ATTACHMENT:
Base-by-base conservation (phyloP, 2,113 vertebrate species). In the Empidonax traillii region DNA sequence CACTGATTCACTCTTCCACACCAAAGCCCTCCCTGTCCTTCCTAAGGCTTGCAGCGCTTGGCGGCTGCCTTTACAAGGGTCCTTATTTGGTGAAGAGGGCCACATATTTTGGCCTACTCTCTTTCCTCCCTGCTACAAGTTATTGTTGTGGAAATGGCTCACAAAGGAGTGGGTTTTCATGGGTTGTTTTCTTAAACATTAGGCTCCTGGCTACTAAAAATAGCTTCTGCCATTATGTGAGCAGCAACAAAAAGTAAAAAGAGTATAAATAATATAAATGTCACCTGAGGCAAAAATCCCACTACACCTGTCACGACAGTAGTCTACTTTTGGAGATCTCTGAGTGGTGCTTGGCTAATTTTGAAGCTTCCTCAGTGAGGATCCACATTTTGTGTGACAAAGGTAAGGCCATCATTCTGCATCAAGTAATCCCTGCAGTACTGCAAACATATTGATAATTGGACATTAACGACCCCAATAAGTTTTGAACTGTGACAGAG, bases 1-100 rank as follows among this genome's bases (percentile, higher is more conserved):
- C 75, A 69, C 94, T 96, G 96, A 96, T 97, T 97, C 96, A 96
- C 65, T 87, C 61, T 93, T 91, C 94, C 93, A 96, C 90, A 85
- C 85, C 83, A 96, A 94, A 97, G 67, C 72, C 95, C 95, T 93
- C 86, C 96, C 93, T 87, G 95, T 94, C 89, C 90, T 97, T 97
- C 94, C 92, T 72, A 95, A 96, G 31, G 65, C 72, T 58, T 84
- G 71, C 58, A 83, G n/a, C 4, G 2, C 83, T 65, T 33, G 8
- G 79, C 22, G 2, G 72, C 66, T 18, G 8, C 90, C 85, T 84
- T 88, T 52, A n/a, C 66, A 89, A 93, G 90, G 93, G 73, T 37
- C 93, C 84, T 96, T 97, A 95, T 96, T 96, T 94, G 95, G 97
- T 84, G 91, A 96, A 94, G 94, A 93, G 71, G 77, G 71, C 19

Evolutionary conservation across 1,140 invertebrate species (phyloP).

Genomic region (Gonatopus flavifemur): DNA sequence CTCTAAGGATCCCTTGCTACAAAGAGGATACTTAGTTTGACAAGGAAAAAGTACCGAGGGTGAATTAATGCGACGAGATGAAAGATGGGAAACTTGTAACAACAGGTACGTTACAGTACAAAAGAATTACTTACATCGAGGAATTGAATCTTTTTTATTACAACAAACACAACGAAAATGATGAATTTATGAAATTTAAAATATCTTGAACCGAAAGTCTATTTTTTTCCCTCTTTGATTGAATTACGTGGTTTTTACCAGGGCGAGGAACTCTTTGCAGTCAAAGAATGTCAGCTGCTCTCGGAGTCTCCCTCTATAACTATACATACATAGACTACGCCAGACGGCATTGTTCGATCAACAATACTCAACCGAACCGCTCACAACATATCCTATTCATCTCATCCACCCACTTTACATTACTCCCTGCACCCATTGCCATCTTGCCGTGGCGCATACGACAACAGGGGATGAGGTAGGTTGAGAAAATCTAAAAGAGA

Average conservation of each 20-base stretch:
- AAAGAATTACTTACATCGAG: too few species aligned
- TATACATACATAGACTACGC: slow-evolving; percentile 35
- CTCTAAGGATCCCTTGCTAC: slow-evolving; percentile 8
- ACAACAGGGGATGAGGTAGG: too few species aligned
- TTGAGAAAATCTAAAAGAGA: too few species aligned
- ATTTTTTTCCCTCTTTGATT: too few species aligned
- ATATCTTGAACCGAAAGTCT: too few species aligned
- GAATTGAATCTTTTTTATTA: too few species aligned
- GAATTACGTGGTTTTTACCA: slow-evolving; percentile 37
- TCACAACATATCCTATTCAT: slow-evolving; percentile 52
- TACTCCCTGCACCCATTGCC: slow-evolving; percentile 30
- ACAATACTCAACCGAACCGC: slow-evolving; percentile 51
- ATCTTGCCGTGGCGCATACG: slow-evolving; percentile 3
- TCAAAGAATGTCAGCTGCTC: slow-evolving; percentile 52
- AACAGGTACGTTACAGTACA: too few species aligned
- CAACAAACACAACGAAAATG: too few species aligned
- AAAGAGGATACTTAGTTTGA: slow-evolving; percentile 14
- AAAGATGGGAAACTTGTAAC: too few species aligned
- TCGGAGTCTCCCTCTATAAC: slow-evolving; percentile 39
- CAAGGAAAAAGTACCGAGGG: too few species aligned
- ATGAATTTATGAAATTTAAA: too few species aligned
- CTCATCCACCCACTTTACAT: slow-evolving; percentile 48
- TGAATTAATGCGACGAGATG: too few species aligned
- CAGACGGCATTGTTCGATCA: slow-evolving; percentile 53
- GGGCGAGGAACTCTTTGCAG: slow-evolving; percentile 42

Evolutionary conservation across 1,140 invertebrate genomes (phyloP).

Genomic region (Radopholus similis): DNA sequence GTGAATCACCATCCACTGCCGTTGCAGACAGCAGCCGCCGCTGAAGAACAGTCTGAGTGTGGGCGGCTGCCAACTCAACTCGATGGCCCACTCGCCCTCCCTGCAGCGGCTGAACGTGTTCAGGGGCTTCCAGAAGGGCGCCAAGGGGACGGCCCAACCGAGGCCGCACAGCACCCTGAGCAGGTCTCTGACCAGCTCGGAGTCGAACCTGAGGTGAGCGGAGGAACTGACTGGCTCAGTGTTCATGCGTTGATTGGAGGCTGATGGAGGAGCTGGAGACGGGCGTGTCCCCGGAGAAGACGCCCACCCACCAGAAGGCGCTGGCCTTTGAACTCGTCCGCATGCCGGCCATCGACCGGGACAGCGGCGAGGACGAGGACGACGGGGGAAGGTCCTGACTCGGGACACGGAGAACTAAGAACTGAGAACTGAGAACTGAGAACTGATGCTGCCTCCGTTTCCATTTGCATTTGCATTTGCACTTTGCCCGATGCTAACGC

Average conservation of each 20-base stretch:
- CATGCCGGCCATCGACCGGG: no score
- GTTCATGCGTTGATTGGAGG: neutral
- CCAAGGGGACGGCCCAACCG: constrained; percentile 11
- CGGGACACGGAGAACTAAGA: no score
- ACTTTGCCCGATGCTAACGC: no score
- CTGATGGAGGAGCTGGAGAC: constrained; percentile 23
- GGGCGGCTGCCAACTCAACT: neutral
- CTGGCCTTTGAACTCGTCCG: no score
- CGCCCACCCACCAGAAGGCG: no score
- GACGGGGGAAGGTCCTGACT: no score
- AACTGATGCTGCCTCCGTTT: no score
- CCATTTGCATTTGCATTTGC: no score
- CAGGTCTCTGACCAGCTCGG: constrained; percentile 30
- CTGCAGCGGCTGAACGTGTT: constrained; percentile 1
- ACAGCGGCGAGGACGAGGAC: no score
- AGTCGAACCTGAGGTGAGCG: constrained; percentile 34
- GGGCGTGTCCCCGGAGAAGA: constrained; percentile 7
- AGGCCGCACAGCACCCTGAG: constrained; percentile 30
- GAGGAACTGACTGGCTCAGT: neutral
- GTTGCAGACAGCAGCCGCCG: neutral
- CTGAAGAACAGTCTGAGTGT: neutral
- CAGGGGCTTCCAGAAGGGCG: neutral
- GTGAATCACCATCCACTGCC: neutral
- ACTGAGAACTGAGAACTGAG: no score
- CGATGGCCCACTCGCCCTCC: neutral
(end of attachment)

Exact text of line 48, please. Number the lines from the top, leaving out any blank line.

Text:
- CTGATGGAGGAGCTGGAGAC: constrained; percentile 23